If you go with a VPN provider then choose a reputable one. Remember that they will have access to your unencrypted data.

Tethering With VPNs

Unfortunately the stock Android tethering application does not work with VPNs. This limitation is an oversight in the software and not a system limitation.

However there is an application called ClockworkMod Tether that will allow you to tether and use a VPN at the same time. In fact it makes use of the standard tethering application and then fixes up the routing information to make it work.

This application does not require you to root your phone but you do need to run software on the computer that you wish to connect to your phone. Also this only works for USB tethering at the moment.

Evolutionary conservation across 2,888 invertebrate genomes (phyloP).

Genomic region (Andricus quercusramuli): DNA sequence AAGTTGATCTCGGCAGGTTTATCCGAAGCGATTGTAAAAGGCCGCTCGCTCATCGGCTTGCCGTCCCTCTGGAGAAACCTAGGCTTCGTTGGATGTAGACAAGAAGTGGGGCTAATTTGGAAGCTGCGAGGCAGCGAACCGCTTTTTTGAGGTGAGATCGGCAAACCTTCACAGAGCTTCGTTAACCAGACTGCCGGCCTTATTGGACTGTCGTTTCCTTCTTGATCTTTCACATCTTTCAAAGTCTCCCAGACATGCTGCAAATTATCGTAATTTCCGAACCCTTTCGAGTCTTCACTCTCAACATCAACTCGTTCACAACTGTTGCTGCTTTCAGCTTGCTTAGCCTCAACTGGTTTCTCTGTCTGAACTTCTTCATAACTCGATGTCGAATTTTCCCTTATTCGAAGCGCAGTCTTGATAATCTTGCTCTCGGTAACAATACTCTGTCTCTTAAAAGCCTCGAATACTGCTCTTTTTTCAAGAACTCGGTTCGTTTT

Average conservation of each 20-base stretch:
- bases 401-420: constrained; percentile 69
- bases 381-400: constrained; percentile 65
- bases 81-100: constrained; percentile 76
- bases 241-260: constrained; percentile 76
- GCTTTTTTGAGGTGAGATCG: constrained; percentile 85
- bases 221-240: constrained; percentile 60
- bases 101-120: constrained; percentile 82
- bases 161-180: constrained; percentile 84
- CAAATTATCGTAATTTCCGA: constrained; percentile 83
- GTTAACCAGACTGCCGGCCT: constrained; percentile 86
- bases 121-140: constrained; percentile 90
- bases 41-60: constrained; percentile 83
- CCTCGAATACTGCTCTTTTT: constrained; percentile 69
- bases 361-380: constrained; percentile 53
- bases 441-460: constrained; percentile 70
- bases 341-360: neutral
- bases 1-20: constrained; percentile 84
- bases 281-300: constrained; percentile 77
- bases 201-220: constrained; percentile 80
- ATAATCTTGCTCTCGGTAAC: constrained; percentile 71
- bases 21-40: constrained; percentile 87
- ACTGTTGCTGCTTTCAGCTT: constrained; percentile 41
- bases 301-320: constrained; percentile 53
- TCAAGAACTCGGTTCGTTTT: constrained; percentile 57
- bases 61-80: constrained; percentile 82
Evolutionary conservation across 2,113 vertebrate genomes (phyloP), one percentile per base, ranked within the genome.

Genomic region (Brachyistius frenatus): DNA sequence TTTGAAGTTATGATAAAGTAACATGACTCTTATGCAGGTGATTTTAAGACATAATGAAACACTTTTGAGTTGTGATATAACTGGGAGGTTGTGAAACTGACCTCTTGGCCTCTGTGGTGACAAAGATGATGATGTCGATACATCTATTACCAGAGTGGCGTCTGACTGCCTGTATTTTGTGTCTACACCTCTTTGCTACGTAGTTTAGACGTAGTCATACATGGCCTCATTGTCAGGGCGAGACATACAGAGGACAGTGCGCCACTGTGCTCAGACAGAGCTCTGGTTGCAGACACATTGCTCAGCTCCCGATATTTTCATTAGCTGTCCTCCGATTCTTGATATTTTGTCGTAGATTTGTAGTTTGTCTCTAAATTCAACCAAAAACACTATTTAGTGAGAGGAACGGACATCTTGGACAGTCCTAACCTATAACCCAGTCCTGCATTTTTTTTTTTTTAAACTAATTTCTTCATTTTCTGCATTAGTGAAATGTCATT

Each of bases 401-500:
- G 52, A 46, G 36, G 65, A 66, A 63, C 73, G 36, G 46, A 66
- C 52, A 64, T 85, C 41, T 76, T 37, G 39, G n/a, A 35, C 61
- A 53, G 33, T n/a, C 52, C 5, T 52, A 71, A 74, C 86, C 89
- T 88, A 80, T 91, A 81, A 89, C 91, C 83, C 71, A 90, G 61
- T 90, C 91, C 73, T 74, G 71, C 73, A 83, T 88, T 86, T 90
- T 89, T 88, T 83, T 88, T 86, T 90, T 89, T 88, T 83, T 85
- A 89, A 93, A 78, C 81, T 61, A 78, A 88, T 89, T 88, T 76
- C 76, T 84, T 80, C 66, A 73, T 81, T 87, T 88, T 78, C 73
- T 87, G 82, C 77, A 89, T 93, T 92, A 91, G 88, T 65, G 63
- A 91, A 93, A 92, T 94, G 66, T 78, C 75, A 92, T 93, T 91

There are other alternatives to ClockworkMod Tether, if you wish to try them, including PDANet.

Installing ClockworkMod Tether is detailed on their website. On the phone this is a simple application install. It is not free but you do have plenty of time to evaluate the software and even when your time runs out I believe it simply limits the amount of data you can put through it. You must have the stock Android tether application installed (Tether.apk) as well. Their site will give you download links not only for the computer based client software that you need but also this tether application, just in case you do not already have it installed on your phone. The client software supports MS-Windows, Linux and MacOS X.

I installed the Linux software onto my Debian laptop. All now works like a dream but I did have a couple of issues that needed ironing out: